Erosion gut-check

Take stock of your soil after first rainfall of fall

As if Mother Nature read the calendar, we got our first rain of autumn over the first weekend of October. The storm also was the first since the summer wildfires—Humboldt, Ophir and Butte Lightning Complex—burned away the ground cover from tens of thousands of acres across Butte County, which led to Emergency Broadcast System warnings of flash floods the night of Oct. 3.

Soil erosion will remain a concern throughout winter. If you took measures that didn’t withstand this storm, or if you haven’t taken any and should, consider what the Butte County Resource Conservation District has to say on the subject. RCD advice on dos and don’ts includes:

• Don’t be too quick to remove fire damaged vegetation or disturb burned slopes. Many damaged native plants will re-sprout and come back.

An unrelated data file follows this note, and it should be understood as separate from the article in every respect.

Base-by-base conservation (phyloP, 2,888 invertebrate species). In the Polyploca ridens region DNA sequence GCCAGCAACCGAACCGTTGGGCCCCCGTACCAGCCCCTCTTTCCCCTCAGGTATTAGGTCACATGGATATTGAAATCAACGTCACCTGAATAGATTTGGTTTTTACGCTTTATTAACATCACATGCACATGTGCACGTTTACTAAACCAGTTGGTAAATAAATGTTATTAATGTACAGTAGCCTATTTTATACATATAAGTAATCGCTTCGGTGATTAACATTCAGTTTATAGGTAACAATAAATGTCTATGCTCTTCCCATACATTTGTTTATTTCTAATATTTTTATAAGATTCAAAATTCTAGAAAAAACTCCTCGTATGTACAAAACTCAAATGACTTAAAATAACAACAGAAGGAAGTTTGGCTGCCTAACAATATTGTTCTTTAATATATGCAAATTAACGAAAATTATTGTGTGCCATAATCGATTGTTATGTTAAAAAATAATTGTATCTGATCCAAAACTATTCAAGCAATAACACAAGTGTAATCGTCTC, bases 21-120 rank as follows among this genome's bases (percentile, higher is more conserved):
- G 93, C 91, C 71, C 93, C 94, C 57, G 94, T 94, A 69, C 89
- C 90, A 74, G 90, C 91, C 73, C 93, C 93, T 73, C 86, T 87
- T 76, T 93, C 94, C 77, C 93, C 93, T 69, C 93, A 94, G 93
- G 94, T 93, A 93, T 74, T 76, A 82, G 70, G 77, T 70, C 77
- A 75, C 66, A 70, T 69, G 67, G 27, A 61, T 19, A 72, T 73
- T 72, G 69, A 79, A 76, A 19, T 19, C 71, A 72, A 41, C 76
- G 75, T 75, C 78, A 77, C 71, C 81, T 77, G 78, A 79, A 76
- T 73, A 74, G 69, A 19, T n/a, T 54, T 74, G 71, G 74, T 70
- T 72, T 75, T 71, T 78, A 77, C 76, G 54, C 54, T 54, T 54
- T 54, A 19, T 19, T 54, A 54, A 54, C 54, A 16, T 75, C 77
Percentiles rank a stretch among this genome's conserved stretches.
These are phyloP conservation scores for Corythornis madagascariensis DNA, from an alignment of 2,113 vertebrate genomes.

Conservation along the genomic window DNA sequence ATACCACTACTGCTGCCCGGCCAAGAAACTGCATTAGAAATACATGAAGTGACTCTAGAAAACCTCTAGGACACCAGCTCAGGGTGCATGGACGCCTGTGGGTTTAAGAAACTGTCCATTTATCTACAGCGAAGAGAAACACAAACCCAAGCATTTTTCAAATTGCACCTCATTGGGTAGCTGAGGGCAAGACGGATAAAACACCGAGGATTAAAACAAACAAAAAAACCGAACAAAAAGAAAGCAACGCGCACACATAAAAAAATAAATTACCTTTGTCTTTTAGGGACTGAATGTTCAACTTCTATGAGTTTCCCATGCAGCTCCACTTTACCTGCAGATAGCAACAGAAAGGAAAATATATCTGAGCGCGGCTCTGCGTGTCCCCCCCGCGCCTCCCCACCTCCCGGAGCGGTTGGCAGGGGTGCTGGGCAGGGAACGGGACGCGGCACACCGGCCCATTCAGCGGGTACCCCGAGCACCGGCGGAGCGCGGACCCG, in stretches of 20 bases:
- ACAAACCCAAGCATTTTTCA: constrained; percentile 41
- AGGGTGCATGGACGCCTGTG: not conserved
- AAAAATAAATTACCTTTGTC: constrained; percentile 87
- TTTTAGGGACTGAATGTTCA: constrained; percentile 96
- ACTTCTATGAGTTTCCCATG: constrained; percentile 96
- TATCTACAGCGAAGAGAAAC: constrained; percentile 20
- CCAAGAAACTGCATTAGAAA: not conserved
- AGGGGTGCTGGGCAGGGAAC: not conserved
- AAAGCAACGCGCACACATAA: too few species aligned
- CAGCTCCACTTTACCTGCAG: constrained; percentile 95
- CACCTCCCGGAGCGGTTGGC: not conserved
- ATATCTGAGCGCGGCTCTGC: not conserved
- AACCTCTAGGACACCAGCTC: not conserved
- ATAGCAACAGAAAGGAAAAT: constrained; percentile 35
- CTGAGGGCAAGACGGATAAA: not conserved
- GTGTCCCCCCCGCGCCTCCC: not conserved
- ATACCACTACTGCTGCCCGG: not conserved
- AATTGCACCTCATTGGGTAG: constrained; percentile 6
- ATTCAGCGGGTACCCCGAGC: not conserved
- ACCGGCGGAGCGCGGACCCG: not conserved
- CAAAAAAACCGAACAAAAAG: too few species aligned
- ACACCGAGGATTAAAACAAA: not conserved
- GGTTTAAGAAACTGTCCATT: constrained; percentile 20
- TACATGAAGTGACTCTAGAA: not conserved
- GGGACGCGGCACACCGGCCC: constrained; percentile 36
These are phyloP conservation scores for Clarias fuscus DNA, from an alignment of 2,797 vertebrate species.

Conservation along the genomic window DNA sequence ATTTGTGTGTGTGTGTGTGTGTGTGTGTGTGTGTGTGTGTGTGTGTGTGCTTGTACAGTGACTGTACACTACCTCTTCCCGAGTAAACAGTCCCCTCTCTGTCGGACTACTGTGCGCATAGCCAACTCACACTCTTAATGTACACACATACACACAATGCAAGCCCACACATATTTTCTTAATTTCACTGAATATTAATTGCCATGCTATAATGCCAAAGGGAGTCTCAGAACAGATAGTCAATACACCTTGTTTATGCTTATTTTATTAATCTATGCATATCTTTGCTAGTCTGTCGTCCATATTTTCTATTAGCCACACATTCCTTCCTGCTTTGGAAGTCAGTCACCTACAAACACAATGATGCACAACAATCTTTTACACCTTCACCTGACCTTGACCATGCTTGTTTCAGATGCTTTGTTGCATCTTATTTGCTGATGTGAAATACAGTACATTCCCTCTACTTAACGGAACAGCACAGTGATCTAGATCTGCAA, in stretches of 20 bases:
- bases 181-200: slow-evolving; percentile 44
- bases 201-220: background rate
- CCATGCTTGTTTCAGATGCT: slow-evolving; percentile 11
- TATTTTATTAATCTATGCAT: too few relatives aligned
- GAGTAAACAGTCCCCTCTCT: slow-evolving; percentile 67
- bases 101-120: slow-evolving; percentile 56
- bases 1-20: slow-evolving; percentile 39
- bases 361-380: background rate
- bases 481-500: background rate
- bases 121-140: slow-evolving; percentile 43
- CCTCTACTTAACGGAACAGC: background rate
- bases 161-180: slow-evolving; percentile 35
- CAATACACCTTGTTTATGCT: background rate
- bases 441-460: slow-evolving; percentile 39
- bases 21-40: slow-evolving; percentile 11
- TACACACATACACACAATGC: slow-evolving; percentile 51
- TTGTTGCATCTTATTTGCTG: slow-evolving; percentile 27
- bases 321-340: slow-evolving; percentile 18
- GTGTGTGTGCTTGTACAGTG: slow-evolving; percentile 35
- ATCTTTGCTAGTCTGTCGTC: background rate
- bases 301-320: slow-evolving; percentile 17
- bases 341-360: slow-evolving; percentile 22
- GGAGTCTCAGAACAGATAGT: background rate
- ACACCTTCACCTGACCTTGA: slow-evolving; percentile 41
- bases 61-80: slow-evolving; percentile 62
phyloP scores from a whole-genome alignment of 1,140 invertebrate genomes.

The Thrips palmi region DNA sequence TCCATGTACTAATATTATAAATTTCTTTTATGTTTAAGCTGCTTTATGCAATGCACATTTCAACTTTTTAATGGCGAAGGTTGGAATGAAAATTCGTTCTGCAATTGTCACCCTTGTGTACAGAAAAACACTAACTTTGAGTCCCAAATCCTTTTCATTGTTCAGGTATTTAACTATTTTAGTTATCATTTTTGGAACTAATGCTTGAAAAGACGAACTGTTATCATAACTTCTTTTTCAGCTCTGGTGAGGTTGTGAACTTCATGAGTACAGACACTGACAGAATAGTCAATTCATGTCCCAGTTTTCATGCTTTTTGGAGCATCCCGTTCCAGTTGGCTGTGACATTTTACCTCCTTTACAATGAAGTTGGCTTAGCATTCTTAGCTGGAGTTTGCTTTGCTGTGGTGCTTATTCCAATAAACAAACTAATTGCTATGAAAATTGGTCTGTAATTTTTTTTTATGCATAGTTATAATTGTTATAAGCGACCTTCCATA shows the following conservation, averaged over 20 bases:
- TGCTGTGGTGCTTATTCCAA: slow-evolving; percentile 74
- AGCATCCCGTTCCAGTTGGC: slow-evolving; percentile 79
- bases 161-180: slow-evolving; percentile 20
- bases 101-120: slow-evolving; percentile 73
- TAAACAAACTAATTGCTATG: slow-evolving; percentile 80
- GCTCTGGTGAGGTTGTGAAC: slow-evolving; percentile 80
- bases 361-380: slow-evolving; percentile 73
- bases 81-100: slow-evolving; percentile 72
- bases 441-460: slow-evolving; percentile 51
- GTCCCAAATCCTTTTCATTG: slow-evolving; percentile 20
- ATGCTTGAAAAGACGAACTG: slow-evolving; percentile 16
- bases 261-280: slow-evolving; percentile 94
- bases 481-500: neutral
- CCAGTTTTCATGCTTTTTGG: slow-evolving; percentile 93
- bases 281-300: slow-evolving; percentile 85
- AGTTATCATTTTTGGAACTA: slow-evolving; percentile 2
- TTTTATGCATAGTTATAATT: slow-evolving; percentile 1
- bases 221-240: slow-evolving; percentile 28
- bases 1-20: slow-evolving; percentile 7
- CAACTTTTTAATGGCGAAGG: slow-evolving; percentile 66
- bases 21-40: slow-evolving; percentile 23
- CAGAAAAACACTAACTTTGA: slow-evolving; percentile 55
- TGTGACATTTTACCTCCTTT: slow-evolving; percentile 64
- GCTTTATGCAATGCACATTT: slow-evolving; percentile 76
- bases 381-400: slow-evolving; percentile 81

• Don’t cover fire damaged slopes with plastic sheeting. Plastic sheeting will increase runoff and the likelihood of erosion. The use of mulches is a more effective way to protect soil.

• Install sediment control measures, such as mulches and log terraces.

Ash and soil erosion affects water quality.

• Don’t use whole straw bales for water diversion or sediment control. These devices require a great deal of maintenance and should only be done with a qualified contractor certified in erosion and sediment control. Rice straw mulches are most effective in protecting the soil.

• Monitor and maintain all erosion-control measures to correct deficiencies as soon as possible.